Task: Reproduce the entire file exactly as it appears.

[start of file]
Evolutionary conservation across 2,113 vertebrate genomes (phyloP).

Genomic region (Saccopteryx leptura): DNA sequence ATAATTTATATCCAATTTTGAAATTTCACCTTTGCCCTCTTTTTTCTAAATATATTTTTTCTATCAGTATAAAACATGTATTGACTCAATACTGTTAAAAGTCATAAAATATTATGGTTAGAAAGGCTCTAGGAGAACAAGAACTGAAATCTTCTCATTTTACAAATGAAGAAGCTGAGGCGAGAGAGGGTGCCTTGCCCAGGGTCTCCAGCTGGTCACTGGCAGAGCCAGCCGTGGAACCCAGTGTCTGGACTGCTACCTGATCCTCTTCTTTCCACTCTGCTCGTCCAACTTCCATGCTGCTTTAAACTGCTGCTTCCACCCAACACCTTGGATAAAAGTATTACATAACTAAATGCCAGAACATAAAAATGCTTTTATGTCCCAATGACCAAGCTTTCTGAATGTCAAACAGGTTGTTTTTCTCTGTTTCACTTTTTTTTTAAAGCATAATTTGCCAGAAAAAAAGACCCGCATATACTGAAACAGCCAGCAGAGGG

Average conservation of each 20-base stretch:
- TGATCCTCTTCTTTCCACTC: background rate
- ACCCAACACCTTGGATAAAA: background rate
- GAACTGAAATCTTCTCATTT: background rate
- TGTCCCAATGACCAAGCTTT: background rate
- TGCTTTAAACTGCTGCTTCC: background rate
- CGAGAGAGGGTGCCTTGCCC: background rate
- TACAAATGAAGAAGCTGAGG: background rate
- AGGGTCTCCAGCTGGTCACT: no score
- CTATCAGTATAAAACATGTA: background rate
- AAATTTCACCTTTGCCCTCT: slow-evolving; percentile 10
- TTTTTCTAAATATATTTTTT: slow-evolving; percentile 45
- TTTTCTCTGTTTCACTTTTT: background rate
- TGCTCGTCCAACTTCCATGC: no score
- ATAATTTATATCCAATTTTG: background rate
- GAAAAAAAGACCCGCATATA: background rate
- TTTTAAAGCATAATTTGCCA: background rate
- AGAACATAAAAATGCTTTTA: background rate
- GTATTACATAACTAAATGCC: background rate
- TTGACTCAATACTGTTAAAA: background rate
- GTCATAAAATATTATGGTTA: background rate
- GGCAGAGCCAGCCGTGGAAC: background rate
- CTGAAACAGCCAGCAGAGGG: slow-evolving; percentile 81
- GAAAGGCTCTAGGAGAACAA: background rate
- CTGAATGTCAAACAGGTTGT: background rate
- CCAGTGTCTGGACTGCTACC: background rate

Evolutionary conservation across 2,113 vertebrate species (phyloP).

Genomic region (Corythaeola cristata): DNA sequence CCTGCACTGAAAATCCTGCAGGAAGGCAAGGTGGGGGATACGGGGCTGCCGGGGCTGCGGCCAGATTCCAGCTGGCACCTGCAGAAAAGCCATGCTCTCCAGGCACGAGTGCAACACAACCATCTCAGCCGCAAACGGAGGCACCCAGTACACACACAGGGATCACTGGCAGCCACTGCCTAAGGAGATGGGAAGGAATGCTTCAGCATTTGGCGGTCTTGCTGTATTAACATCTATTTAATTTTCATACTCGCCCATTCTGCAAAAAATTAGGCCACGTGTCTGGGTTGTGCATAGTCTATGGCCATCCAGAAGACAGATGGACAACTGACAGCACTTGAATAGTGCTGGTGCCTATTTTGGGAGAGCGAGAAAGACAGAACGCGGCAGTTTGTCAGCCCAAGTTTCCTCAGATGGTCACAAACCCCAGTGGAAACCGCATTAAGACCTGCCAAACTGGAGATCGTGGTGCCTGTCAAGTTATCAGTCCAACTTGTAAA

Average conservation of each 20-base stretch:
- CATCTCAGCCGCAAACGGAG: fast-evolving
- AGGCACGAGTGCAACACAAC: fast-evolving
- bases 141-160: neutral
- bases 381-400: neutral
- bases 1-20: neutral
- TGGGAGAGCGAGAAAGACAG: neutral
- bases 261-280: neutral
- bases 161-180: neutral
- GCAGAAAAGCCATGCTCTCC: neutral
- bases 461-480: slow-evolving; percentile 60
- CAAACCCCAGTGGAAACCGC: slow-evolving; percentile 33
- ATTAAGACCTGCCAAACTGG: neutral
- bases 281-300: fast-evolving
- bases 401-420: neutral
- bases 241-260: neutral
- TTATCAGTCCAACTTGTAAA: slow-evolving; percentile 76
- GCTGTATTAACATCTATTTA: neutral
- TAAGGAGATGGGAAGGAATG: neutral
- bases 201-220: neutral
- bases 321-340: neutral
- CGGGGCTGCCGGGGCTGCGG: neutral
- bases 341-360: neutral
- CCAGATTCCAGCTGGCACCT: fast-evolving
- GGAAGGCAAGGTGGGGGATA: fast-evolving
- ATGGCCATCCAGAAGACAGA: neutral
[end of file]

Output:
Evolutionary conservation across 2,113 vertebrate genomes (phyloP).

Genomic region (Saccopteryx leptura): DNA sequence ATAATTTATATCCAATTTTGAAATTTCACCTTTGCCCTCTTTTTTCTAAATATATTTTTTCTATCAGTATAAAACATGTATTGACTCAATACTGTTAAAAGTCATAAAATATTATGGTTAGAAAGGCTCTAGGAGAACAAGAACTGAAATCTTCTCATTTTACAAATGAAGAAGCTGAGGCGAGAGAGGGTGCCTTGCCCAGGGTCTCCAGCTGGTCACTGGCAGAGCCAGCCGTGGAACCCAGTGTCTGGACTGCTACCTGATCCTCTTCTTTCCACTCTGCTCGTCCAACTTCCATGCTGCTTTAAACTGCTGCTTCCACCCAACACCTTGGATAAAAGTATTACATAACTAAATGCCAGAACATAAAAATGCTTTTATGTCCCAATGACCAAGCTTTCTGAATGTCAAACAGGTTGTTTTTCTCTGTTTCACTTTTTTTTTAAAGCATAATTTGCCAGAAAAAAAGACCCGCATATACTGAAACAGCCAGCAGAGGG

Average conservation of each 20-base stretch:
- TGATCCTCTTCTTTCCACTC: background rate
- ACCCAACACCTTGGATAAAA: background rate
- GAACTGAAATCTTCTCATTT: background rate
- TGTCCCAATGACCAAGCTTT: background rate
- TGCTTTAAACTGCTGCTTCC: background rate
- CGAGAGAGGGTGCCTTGCCC: background rate
- TACAAATGAAGAAGCTGAGG: background rate
- AGGGTCTCCAGCTGGTCACT: no score
- CTATCAGTATAAAACATGTA: background rate
- AAATTTCACCTTTGCCCTCT: slow-evolving; percentile 10
- TTTTTCTAAATATATTTTTT: slow-evolving; percentile 45
- TTTTCTCTGTTTCACTTTTT: background rate
- TGCTCGTCCAACTTCCATGC: no score
- ATAATTTATATCCAATTTTG: background rate
- GAAAAAAAGACCCGCATATA: background rate
- TTTTAAAGCATAATTTGCCA: background rate
- AGAACATAAAAATGCTTTTA: background rate
- GTATTACATAACTAAATGCC: background rate
- TTGACTCAATACTGTTAAAA: background rate
- GTCATAAAATATTATGGTTA: background rate
- GGCAGAGCCAGCCGTGGAAC: background rate
- CTGAAACAGCCAGCAGAGGG: slow-evolving; percentile 81
- GAAAGGCTCTAGGAGAACAA: background rate
- CTGAATGTCAAACAGGTTGT: background rate
- CCAGTGTCTGGACTGCTACC: background rate

Evolutionary conservation across 2,113 vertebrate species (phyloP).

Genomic region (Corythaeola cristata): DNA sequence CCTGCACTGAAAATCCTGCAGGAAGGCAAGGTGGGGGATACGGGGCTGCCGGGGCTGCGGCCAGATTCCAGCTGGCACCTGCAGAAAAGCCATGCTCTCCAGGCACGAGTGCAACACAACCATCTCAGCCGCAAACGGAGGCACCCAGTACACACACAGGGATCACTGGCAGCCACTGCCTAAGGAGATGGGAAGGAATGCTTCAGCATTTGGCGGTCTTGCTGTATTAACATCTATTTAATTTTCATACTCGCCCATTCTGCAAAAAATTAGGCCACGTGTCTGGGTTGTGCATAGTCTATGGCCATCCAGAAGACAGATGGACAACTGACAGCACTTGAATAGTGCTGGTGCCTATTTTGGGAGAGCGAGAAAGACAGAACGCGGCAGTTTGTCAGCCCAAGTTTCCTCAGATGGTCACAAACCCCAGTGGAAACCGCATTAAGACCTGCCAAACTGGAGATCGTGGTGCCTGTCAAGTTATCAGTCCAACTTGTAAA

Average conservation of each 20-base stretch:
- CATCTCAGCCGCAAACGGAG: fast-evolving
- AGGCACGAGTGCAACACAAC: fast-evolving
- bases 141-160: neutral
- bases 381-400: neutral
- bases 1-20: neutral
- TGGGAGAGCGAGAAAGACAG: neutral
- bases 261-280: neutral
- bases 161-180: neutral
- GCAGAAAAGCCATGCTCTCC: neutral
- bases 461-480: slow-evolving; percentile 60
- CAAACCCCAGTGGAAACCGC: slow-evolving; percentile 33
- ATTAAGACCTGCCAAACTGG: neutral
- bases 281-300: fast-evolving
- bases 401-420: neutral
- bases 241-260: neutral
- TTATCAGTCCAACTTGTAAA: slow-evolving; percentile 76
- GCTGTATTAACATCTATTTA: neutral
- TAAGGAGATGGGAAGGAATG: neutral
- bases 201-220: neutral
- bases 321-340: neutral
- CGGGGCTGCCGGGGCTGCGG: neutral
- bases 341-360: neutral
- CCAGATTCCAGCTGGCACCT: fast-evolving
- GGAAGGCAAGGTGGGGGATA: fast-evolving
- ATGGCCATCCAGAAGACAGA: neutral